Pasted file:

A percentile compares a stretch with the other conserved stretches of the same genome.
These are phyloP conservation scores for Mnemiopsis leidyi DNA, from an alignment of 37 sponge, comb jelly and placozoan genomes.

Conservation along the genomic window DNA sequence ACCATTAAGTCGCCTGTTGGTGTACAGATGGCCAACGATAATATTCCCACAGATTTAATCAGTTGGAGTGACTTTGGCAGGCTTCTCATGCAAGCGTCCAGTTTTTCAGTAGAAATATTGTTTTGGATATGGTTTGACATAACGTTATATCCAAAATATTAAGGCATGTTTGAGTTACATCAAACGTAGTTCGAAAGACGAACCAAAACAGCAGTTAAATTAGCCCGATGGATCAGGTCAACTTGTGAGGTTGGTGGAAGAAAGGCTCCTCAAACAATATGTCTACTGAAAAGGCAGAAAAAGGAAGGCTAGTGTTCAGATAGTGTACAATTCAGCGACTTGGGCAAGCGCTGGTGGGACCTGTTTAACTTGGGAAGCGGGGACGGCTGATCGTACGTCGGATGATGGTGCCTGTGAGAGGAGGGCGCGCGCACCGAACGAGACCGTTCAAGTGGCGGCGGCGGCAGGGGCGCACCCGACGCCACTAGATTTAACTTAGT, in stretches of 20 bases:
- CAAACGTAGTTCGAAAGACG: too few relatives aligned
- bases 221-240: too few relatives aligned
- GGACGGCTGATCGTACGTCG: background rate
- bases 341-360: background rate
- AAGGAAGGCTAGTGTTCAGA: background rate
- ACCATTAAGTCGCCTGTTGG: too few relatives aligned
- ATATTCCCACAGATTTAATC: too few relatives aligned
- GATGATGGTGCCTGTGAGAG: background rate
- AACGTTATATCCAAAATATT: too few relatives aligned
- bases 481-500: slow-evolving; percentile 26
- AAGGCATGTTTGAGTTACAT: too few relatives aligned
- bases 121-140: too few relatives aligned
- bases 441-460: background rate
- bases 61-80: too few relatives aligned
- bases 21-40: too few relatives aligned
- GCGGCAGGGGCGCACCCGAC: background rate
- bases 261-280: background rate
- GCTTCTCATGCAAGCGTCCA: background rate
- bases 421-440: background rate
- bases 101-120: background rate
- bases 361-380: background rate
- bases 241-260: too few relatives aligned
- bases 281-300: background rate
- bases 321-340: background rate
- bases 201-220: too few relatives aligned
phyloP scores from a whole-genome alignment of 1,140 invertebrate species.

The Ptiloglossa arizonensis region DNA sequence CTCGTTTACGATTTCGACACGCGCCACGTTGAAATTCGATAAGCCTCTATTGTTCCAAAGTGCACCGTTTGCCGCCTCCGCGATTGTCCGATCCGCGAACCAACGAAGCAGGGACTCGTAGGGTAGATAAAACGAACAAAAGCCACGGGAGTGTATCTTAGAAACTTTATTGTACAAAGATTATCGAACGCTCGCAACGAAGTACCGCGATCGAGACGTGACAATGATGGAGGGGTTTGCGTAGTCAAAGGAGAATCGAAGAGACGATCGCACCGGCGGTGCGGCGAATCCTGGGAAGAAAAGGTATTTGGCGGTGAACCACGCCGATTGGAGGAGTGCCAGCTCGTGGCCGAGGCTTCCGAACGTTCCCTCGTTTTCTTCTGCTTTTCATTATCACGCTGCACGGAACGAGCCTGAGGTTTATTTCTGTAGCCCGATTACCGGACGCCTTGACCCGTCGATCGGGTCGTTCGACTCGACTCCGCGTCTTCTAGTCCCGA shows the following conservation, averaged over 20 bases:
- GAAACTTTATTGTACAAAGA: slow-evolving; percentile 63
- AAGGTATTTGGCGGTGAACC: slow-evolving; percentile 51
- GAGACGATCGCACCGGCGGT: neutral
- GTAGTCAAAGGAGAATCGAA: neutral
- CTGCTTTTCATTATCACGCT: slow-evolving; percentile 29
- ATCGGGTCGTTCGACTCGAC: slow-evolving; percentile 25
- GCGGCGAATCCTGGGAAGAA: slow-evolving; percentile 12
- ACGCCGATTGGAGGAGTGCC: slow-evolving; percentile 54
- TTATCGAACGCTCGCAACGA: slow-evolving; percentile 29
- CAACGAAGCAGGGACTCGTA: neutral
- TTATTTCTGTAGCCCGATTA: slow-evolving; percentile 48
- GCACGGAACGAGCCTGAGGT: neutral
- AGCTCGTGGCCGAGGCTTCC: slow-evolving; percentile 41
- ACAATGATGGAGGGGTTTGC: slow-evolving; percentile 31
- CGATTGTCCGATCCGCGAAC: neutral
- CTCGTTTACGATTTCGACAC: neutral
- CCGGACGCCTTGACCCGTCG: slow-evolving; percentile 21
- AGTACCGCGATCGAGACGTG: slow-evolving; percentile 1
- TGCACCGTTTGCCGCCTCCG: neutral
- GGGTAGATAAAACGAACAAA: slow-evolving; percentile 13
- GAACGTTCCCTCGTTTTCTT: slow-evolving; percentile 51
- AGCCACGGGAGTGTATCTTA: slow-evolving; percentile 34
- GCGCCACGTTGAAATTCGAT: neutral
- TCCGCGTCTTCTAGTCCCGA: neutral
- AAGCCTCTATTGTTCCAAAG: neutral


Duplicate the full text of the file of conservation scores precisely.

A percentile compares a stretch with the other conserved stretches of the same genome.
These are phyloP conservation scores for Mnemiopsis leidyi DNA, from an alignment of 37 sponge, comb jelly and placozoan genomes.

Conservation along the genomic window DNA sequence ACCATTAAGTCGCCTGTTGGTGTACAGATGGCCAACGATAATATTCCCACAGATTTAATCAGTTGGAGTGACTTTGGCAGGCTTCTCATGCAAGCGTCCAGTTTTTCAGTAGAAATATTGTTTTGGATATGGTTTGACATAACGTTATATCCAAAATATTAAGGCATGTTTGAGTTACATCAAACGTAGTTCGAAAGACGAACCAAAACAGCAGTTAAATTAGCCCGATGGATCAGGTCAACTTGTGAGGTTGGTGGAAGAAAGGCTCCTCAAACAATATGTCTACTGAAAAGGCAGAAAAAGGAAGGCTAGTGTTCAGATAGTGTACAATTCAGCGACTTGGGCAAGCGCTGGTGGGACCTGTTTAACTTGGGAAGCGGGGACGGCTGATCGTACGTCGGATGATGGTGCCTGTGAGAGGAGGGCGCGCGCACCGAACGAGACCGTTCAAGTGGCGGCGGCGGCAGGGGCGCACCCGACGCCACTAGATTTAACTTAGT, in stretches of 20 bases:
- CAAACGTAGTTCGAAAGACG: too few relatives aligned
- bases 221-240: too few relatives aligned
- GGACGGCTGATCGTACGTCG: background rate
- bases 341-360: background rate
- AAGGAAGGCTAGTGTTCAGA: background rate
- ACCATTAAGTCGCCTGTTGG: too few relatives aligned
- ATATTCCCACAGATTTAATC: too few relatives aligned
- GATGATGGTGCCTGTGAGAG: background rate
- AACGTTATATCCAAAATATT: too few relatives aligned
- bases 481-500: slow-evolving; percentile 26
- AAGGCATGTTTGAGTTACAT: too few relatives aligned
- bases 121-140: too few relatives aligned
- bases 441-460: background rate
- bases 61-80: too few relatives aligned
- bases 21-40: too few relatives aligned
- GCGGCAGGGGCGCACCCGAC: background rate
- bases 261-280: background rate
- GCTTCTCATGCAAGCGTCCA: background rate
- bases 421-440: background rate
- bases 101-120: background rate
- bases 361-380: background rate
- bases 241-260: too few relatives aligned
- bases 281-300: background rate
- bases 321-340: background rate
- bases 201-220: too few relatives aligned
phyloP scores from a whole-genome alignment of 1,140 invertebrate species.

The Ptiloglossa arizonensis region DNA sequence CTCGTTTACGATTTCGACACGCGCCACGTTGAAATTCGATAAGCCTCTATTGTTCCAAAGTGCACCGTTTGCCGCCTCCGCGATTGTCCGATCCGCGAACCAACGAAGCAGGGACTCGTAGGGTAGATAAAACGAACAAAAGCCACGGGAGTGTATCTTAGAAACTTTATTGTACAAAGATTATCGAACGCTCGCAACGAAGTACCGCGATCGAGACGTGACAATGATGGAGGGGTTTGCGTAGTCAAAGGAGAATCGAAGAGACGATCGCACCGGCGGTGCGGCGAATCCTGGGAAGAAAAGGTATTTGGCGGTGAACCACGCCGATTGGAGGAGTGCCAGCTCGTGGCCGAGGCTTCCGAACGTTCCCTCGTTTTCTTCTGCTTTTCATTATCACGCTGCACGGAACGAGCCTGAGGTTTATTTCTGTAGCCCGATTACCGGACGCCTTGACCCGTCGATCGGGTCGTTCGACTCGACTCCGCGTCTTCTAGTCCCGA shows the following conservation, averaged over 20 bases:
- GAAACTTTATTGTACAAAGA: slow-evolving; percentile 63
- AAGGTATTTGGCGGTGAACC: slow-evolving; percentile 51
- GAGACGATCGCACCGGCGGT: neutral
- GTAGTCAAAGGAGAATCGAA: neutral
- CTGCTTTTCATTATCACGCT: slow-evolving; percentile 29
- ATCGGGTCGTTCGACTCGAC: slow-evolving; percentile 25
- GCGGCGAATCCTGGGAAGAA: slow-evolving; percentile 12
- ACGCCGATTGGAGGAGTGCC: slow-evolving; percentile 54
- TTATCGAACGCTCGCAACGA: slow-evolving; percentile 29
- CAACGAAGCAGGGACTCGTA: neutral
- TTATTTCTGTAGCCCGATTA: slow-evolving; percentile 48
- GCACGGAACGAGCCTGAGGT: neutral
- AGCTCGTGGCCGAGGCTTCC: slow-evolving; percentile 41
- ACAATGATGGAGGGGTTTGC: slow-evolving; percentile 31
- CGATTGTCCGATCCGCGAAC: neutral
- CTCGTTTACGATTTCGACAC: neutral
- CCGGACGCCTTGACCCGTCG: slow-evolving; percentile 21
- AGTACCGCGATCGAGACGTG: slow-evolving; percentile 1
- TGCACCGTTTGCCGCCTCCG: neutral
- GGGTAGATAAAACGAACAAA: slow-evolving; percentile 13
- GAACGTTCCCTCGTTTTCTT: slow-evolving; percentile 51
- AGCCACGGGAGTGTATCTTA: slow-evolving; percentile 34
- GCGCCACGTTGAAATTCGAT: neutral
- TCCGCGTCTTCTAGTCCCGA: neutral
- AAGCCTCTATTGTTCCAAAG: neutral